Projects include the Thessaloniki metro, the sewage network at Markopoulo in Attica, the creation of new landfills and recycling centers across the country, the inclusion of 24 areas, such as Mount Olympus, the island of Tilos and the Prespes Lakes, in protected zones, and the creation of stations to measure pollution.

PPC to invest in renewable energy November 7, 2007

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The Public Power Corporation, Greece’s biggest electricity company, plans to build a total 950 megawatts of renewable energy units by 2014.

The company’s PPC Renewables unit will invest 1.95 billion euros ($2.8 billion) over that period, it said in a regulatory filing yesterday. PPC will contribute 330 million euros of the total investment between 2008 and 2011, the statement said. The government expects energy companies to invest more than 4.5 billion euros in the country by 2010 as a result of measures to make it less dependent on oil. Greece has no nuclear power and produces almost no oil or natural gas.

PPC workers call off today’s strike November 5, 2007

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Workers at Public Power Corporation (PPC) yesterday suspended a decision to go on strike this month after the management of Greece’s biggest electricity producer said it would reconsider a plan to split up the company.

“All strike measures are suspended,” Public Power Union GENOP said in an e-mailed statement today. Workers won’t walk off their jobs on November 5, as previously planned, after management agreed not to take any decisions on the plan to divide up the company in a November 13 board meeting. “Instead, it was agreed there will be six months of discussions and studies on the purpose of restructuring,” the statement said.

State-controlled PPC said on October 27 that, as part of a new business plan, it was considering gradually splitting the company into six fully-owned units to comply with European Union rules and become more competitive.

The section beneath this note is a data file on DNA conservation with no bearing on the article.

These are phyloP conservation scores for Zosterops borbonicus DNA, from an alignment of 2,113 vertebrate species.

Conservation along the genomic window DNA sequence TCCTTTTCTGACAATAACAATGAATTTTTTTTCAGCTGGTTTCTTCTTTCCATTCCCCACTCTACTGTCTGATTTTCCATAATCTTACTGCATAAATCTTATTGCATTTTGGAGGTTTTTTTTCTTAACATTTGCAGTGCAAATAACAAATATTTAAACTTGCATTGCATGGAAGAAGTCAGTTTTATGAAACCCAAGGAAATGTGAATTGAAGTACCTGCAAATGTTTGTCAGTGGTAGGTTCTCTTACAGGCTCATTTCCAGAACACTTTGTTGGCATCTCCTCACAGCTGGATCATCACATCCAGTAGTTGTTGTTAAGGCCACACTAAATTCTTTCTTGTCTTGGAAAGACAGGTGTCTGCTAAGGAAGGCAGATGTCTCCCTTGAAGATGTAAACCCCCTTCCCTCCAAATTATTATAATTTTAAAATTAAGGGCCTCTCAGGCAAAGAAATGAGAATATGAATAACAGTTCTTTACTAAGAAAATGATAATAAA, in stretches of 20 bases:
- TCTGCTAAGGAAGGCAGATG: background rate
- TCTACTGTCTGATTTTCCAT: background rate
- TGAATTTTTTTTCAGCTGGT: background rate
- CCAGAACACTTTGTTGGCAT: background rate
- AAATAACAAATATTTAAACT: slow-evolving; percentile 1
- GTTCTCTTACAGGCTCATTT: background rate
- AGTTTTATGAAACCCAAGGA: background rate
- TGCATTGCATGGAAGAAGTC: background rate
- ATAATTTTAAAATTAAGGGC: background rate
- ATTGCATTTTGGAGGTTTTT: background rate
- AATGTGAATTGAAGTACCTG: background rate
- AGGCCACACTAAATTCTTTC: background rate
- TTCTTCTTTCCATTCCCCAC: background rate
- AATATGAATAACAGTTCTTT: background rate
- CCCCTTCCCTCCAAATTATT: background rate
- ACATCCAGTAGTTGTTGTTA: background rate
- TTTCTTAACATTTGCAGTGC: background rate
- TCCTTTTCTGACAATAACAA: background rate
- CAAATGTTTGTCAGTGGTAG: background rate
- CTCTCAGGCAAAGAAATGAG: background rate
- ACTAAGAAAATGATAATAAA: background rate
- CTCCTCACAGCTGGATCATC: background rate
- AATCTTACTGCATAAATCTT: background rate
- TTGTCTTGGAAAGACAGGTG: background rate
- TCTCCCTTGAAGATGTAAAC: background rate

The company’s unionized workers oppose the idea amid concern that the new units could be sold to private investors, leading to changes in working conditions. Greece owns 51 percent of PPC; the rest is traded on the Athens Exchange.

GENOP will meet PPC Chief Executive Officer Takis Athanasopoulos on November 5 to “clear up matters relating to the company’s power-production strategy.” Until then, a threat to call rolling, 48-hour strikes “remains in force,” the union said.

PPC yesterday confirmed it will consult with workers for six months regarding any future “restructuring” but said it hasn’t changed plans to announce a new business strategy on November 21.

PPC’s restructuring on November 3, 2007

Posted by grhomeboy in Business & Economy, Energy.
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Electricity utility Public Power Corporation (PPC) yesterday denied media reports that it was shelving restructuring plans to become more competitive.

PPC has seen its market share and profit drop since Greece liberalized its energy market earlier this year under EU guidelines. PPC has said it plans to divide operations into separate units to stem the decline in earnings. “We categorically deny reports about withdrawing our business plan,” a senior official who declined to be named told Reuters.

The reports said the business plan, to be presented November 13, was being withdrawn for six months after protests from labor unions. PPC was set to detail its plan in October but delayed the announcement in the face of union protests.

PPC’s plan calls for the splitting of the company into units focused on power production, distribution and trading. The changes will streamline operations and help boost profits, the group says.

Union GENOP says such moves would be a prelude to the complete privatization of the state-controlled company, which they oppose. GENOP has called for a 24-hour strike on November 5 to protest against the plan. Rolling strikes will follow at later dates.

Fuel sales continue to increase in Greece October 30, 2007

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Sales of gasoline and diesel in Greece grew by 5.6 percent year-on-year in the January to August period, according to a survey by Stat Bank published yesterday.

Gasoline sales expanded by 3.8 percent from 2.67 million tons in 2006 to 2.77 million tons this year, while the diesel market grew by an impressive 466.6 percent. Only the market of heating oil showed a 15.4 percent decline in that period, given its rising price and the mild winter of 2006-2007. The annual turnover of the market is estimated at 12 billion euros.